“Exercise extra care when it comes to electronic or online purchases, as this is where a great deal of identity theft normally takes place, both online and in store. Also, closely monitor your bank accounts and credit card activity throughout the holiday period just in case you pick up an anomaly. Ensure that the websites you log into are secure websites and always log off after completing your purchase” says Ramagaga.
Ramagaga further explains that there is an increasing number of property owners who earn an additional income through letting out rooms, or their entire flat or home during the holiday season for commercial gain. “It is vital that they engage their insurer or broker before embarking on this exercise to understand the risks and consider appropriate action in the form of additional cover or a change of insurance cover to a hospitality-type or commercial-type of cover.
“Remember that letting rooms in your property considerably increases your risk of loss or damage, and you are exposed to liability claims from paying guests or visiting third parties. However, be conscious of the fact that you are not automatically responsible for injuries to people living in your house, and you shouldn’t accept blame before discussing the matter with your broker or insurer,” she concludes.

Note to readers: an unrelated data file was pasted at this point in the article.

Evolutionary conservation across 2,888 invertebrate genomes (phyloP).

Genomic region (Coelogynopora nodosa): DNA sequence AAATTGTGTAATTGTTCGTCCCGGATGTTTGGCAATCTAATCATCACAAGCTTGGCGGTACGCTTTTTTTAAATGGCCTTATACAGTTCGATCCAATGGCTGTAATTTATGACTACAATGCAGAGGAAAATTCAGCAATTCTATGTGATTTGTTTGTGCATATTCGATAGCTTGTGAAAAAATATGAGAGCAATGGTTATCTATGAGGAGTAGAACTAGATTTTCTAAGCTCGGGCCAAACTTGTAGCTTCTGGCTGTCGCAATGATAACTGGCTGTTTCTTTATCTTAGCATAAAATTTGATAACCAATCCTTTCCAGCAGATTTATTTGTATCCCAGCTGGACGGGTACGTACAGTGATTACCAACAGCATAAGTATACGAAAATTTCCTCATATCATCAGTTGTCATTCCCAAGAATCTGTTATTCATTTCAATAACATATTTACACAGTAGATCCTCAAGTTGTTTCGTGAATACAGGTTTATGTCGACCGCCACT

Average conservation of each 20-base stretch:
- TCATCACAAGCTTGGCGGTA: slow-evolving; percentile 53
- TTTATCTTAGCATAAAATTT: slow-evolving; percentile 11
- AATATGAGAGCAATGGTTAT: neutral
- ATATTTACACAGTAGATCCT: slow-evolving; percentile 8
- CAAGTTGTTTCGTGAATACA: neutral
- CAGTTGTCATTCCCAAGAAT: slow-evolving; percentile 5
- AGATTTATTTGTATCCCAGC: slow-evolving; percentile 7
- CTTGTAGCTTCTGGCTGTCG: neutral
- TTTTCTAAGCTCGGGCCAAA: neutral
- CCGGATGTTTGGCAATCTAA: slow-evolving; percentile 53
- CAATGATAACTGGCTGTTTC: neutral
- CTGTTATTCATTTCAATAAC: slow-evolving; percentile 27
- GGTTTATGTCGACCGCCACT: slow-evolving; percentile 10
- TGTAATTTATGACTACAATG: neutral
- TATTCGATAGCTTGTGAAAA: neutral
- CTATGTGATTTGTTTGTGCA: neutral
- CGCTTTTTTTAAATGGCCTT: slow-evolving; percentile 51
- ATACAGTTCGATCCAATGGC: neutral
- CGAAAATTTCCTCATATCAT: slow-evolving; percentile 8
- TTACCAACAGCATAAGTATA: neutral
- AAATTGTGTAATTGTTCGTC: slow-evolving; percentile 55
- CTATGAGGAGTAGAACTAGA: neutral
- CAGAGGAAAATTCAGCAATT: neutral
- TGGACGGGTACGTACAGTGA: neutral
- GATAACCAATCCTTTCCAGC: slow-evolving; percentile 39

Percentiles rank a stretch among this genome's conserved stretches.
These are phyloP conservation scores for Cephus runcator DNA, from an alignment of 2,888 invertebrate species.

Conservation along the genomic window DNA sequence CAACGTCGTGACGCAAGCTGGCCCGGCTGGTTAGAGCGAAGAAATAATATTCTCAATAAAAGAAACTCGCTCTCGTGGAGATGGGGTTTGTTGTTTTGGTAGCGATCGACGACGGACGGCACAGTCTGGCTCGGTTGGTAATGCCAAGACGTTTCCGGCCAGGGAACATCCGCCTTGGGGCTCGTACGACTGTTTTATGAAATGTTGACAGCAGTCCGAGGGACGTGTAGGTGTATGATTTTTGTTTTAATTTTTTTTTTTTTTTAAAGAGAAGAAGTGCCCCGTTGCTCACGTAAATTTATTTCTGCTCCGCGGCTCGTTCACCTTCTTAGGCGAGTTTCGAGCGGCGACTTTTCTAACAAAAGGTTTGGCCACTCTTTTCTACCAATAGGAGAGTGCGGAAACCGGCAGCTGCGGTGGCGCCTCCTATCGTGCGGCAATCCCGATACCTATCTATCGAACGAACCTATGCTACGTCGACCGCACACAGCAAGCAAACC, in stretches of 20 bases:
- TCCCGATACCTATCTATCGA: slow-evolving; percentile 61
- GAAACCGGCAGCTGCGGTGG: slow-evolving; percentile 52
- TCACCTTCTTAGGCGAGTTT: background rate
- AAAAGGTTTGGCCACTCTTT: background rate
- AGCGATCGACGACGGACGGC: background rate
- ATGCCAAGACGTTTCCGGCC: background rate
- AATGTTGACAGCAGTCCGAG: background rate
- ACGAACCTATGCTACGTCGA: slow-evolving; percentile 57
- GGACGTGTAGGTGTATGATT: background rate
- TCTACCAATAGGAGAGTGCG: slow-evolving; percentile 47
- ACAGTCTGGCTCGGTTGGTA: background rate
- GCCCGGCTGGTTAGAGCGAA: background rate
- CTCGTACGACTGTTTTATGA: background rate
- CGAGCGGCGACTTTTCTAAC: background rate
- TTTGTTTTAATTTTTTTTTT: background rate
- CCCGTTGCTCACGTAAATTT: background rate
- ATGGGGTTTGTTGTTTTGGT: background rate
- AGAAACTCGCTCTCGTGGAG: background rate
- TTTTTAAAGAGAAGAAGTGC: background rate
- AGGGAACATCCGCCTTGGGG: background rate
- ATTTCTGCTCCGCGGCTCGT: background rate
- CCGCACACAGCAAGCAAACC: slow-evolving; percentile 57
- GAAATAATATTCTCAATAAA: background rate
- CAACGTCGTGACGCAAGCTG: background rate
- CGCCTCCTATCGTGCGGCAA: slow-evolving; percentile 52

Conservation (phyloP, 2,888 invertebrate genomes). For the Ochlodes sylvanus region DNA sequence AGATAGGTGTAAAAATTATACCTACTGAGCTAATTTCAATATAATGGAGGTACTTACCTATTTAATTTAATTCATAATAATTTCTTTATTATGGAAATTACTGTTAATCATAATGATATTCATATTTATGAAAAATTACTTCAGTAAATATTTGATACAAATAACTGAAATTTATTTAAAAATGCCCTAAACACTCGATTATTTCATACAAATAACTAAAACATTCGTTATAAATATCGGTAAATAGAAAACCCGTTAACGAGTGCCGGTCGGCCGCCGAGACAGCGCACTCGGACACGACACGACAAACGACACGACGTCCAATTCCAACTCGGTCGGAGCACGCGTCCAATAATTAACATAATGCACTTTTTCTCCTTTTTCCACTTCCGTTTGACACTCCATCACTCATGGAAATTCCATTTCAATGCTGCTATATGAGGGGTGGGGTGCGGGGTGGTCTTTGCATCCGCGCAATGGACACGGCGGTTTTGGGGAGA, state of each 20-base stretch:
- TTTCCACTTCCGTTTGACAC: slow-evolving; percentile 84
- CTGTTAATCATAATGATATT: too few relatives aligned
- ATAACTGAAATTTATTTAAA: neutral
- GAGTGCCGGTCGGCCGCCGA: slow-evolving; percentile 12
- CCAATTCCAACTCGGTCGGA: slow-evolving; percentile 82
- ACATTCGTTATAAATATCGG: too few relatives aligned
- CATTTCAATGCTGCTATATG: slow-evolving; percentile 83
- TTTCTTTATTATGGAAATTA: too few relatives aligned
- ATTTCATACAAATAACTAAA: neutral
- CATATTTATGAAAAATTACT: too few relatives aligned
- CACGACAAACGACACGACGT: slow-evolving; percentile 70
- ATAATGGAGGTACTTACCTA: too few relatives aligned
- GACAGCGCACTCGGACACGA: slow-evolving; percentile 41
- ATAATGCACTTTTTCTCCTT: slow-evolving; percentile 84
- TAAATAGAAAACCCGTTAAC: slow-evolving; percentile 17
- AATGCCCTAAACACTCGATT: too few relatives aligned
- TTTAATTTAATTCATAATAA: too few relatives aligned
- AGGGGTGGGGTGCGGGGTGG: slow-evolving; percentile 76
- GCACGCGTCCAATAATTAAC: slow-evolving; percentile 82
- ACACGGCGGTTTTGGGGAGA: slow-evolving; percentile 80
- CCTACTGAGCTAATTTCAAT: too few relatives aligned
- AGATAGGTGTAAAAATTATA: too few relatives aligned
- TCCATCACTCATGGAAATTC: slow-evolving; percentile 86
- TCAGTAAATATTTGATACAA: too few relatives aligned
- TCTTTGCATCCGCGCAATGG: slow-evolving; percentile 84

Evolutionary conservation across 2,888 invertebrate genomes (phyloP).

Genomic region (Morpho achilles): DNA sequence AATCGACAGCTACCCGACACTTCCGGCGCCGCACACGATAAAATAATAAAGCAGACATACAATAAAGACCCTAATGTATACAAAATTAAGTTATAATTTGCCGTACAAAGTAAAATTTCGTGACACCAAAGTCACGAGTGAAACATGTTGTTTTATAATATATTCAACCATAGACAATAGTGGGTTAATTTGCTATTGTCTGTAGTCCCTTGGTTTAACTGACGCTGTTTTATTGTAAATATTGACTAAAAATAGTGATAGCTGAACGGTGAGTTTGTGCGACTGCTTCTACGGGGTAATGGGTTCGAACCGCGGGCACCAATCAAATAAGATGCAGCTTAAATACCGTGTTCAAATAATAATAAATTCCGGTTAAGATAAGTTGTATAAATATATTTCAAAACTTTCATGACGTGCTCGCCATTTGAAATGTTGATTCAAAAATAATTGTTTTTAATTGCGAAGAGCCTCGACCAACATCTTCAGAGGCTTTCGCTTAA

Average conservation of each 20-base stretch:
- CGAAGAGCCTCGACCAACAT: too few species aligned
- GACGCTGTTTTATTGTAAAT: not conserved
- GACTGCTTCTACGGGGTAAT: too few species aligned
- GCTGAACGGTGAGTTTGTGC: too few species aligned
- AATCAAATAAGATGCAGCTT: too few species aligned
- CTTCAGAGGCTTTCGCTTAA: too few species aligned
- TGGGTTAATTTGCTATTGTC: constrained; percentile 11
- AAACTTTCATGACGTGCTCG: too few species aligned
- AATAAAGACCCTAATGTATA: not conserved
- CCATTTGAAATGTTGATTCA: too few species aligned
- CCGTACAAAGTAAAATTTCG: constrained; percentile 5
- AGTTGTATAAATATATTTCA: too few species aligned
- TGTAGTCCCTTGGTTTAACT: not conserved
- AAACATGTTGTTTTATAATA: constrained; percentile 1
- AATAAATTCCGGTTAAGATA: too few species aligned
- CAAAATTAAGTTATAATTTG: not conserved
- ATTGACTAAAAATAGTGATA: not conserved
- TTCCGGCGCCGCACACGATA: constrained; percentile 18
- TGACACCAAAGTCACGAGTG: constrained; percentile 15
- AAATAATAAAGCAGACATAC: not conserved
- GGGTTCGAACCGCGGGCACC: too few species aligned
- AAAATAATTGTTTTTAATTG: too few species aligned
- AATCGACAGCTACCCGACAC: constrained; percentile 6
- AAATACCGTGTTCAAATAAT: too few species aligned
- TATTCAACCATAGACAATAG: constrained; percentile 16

For more information, please contact Pamela Ramagaga, GM: Insurance Risks at SAIA at email@example.com.
SAIA Urges all Drivers to Maintain Sobriety on the Roads
The South African Insurance Association (SAIA) is urging all drivers and road users to exercise restraint and avoid drinking and driving during this November/December holiday and festive season to further minimise fatalities on South African roads.
According to the Road Traffic Management Corporation (RTMC), research shows that drunk driving accounts for 27.1% of fatal crashes in the country and is estimated to cost the local economy R18.2 billion annually. The research also highlighted that 55% of fatal crashes happened at night and about three out of five (5) happened over a weekend.
Ms. Viviene Pearson, the SAIA CEO, says “Road safety is a major challenge in South Africa – one that requires a multisectoral, multigovernmental approach that is evidence-based to reduce this increasing burden. An important aspect of this approach is that humans make mistakes, but these mistakes do not, and should not, result in a fatality or a serious injury on the road.”